Does pain or restricted movement keep you from living the life you want? Sports injuries, household accidents, repetitive actions on the job, and tension from everyday stresses can all cause problems that, too often, take up permanent residence in our bodies.
Massage can help. Massage is a gentle therapy that can relieve pain and, in combination with other appropriate health care measures, can help heal certain conditions and prevent their return. In some cases massage can reduce or even eliminate the need for medication or surgery.
Massage is one of the best known antidotes for stress. Reducing stress gives you more energy, improves your outlook on life, and in the process reduces the likelihood of injury and illness. Massage can also relieve symptoms of conditions that are aggravated by anxiety such as asthma or insomnia. Because it relieves stress, massage is an excellent supportive therapy for people in psychological counseling or treatment for addiction.
Massage can relieve many types of muscle tightness, from a short-term muscle cramp to a habitually clenched jaw or tight shoulders. Some massage techniques release tension directly by stretching and kneading your muscles and their connective tissue coverings (called fascia). Other techniques work less directly, but quite powerfully, by stimulating your nervous system to allow your muscles to relax.
After vigorous exercise, a buildup of waste products in your muscles can leave you feeling tired and sore. Massage increases circulation, which removes waste products and brings in healing nutrients.
Muscles can become so contracted that they press on nerves to the arms, hands and legs, causing pain or tingling. If this happens, a massage to release muscle spasms in the shoulder or hip can bring relief.
Massage can help heal injuries such as tendonitis that develop over time, as well as ligament sprains or muscle strains caused by an accident. Massage reduces inflammation by increasing circulation, which removes waste products and brings nutrients to injured cells. Certain massage techniques can limit scar formation in new injuries and can reduce, or make more pliable, scar tissue around old injuries.
Massage can relieve secondary pain that can outlast its original cause. Some examples are headaches from eyestrain, a low backache during pregnancy, or the protective tensing of healthy muscles around an injury.
By relieving chronic tension, massage can help prevent injuries that might be caused by stressing, unbalanced muscle groups, or by favoring or forcing a painful, restricted area.
Besides releasing tight muscles that restrict joint movement, massage works directly on your joints to improve circulation, stimulate production of natural lubrication, and relieve pain from conditions such as osteoarthritis.
Massage releases restrictions in muscles, joints, and surrounding fascia, freeing your body to return to a more natural posture. Massage can also relieve the contracted muscles and pain caused by abnormal spinal curvatures such as scoliosis.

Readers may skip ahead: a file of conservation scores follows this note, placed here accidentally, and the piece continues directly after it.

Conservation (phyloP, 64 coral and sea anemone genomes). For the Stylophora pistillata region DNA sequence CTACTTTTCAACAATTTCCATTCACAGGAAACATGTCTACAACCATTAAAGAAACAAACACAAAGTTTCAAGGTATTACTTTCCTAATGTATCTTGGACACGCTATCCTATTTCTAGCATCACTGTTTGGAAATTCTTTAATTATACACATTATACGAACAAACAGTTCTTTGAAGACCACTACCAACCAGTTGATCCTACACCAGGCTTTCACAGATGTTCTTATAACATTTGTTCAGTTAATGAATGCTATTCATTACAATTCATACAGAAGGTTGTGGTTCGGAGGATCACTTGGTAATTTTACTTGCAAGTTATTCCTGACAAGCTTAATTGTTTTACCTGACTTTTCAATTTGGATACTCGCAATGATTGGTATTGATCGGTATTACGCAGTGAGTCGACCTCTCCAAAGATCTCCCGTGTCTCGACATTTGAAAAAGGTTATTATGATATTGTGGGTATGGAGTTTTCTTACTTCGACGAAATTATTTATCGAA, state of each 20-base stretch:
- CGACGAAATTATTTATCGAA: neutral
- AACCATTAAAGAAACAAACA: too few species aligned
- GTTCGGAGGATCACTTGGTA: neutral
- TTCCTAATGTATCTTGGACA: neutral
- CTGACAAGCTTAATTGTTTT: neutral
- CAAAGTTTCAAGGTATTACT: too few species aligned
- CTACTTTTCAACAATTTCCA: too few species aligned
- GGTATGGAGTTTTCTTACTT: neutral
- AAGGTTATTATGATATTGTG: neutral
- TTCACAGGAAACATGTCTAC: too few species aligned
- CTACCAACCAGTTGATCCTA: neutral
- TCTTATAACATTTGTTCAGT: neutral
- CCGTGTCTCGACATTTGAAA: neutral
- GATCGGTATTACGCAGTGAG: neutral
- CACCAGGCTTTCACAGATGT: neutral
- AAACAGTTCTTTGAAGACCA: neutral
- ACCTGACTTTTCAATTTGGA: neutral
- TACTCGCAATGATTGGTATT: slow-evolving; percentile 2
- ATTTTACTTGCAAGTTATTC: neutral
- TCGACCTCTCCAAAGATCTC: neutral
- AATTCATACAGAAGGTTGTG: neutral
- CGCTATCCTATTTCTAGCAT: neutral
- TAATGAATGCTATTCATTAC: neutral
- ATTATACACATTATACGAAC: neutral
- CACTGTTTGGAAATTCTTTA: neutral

There are many reasons you may be forced to limit physical activity including injury, surgery, paralysis or even normal aging. When this happens, massage can relieve your aches and pains and improve circulation to your skin and muscles. Even when an immobilized area cannot be massaged directly, the relaxation and increased circulation from a general massage can give you relief.
Massage increases your circulation which in turn drains tissues of excess fluid caused by recent injury, surgery or pregnancy.
Massage on normal tissue is almost always a pleasant sensation. Massage in the area of an injury or chronic pain may at first cause some discomfort which usually lessens noticeably in the first few minutes. I know ways to minimize pain, and will work carefully within what feels right to you. Always tell me if you feel any discomfort so we can make adjustments.
There are some conditions for which massage is not appropriate. Always tell me if you have a medical problem, even a minor one. Also, let your primary health care practitioner know you are receiving massage. Some conditions may require close communication with your doctor or health care practitioner. I will gladly provide regular progress reports.
On your first visit, I will ask you general health questions and review any referring practitioner's recommendations. We will then assess your problem area to determine the best approach, perhaps by checking for restricted or painful movement, gently feeling for tenderness, and looking at your posture.
I will then decide on a plan which will focus on your particular issue, along with other areas that may be related. I may recommend a series of massages. The appropriate frequency, duration and number of massage sessions for you will depend on your problems, its severity and how long you have had it, as well as your general health.
Sojourn massage does not file insurance claims on your behalf, but I will be happy to provide you with an invoice so you may file your own claim.
Your greatest benefit from massage could be learning ways to release tension or help heal injuries outside of your massage sessions. I might share relaxation breathing techniques or general exercises to increase flexibility and teach your muscles more efficient movements. Other common techniques you might learn are how to release tension by contracting and releasing muscles, pressing “trigger points” or using ice and heat.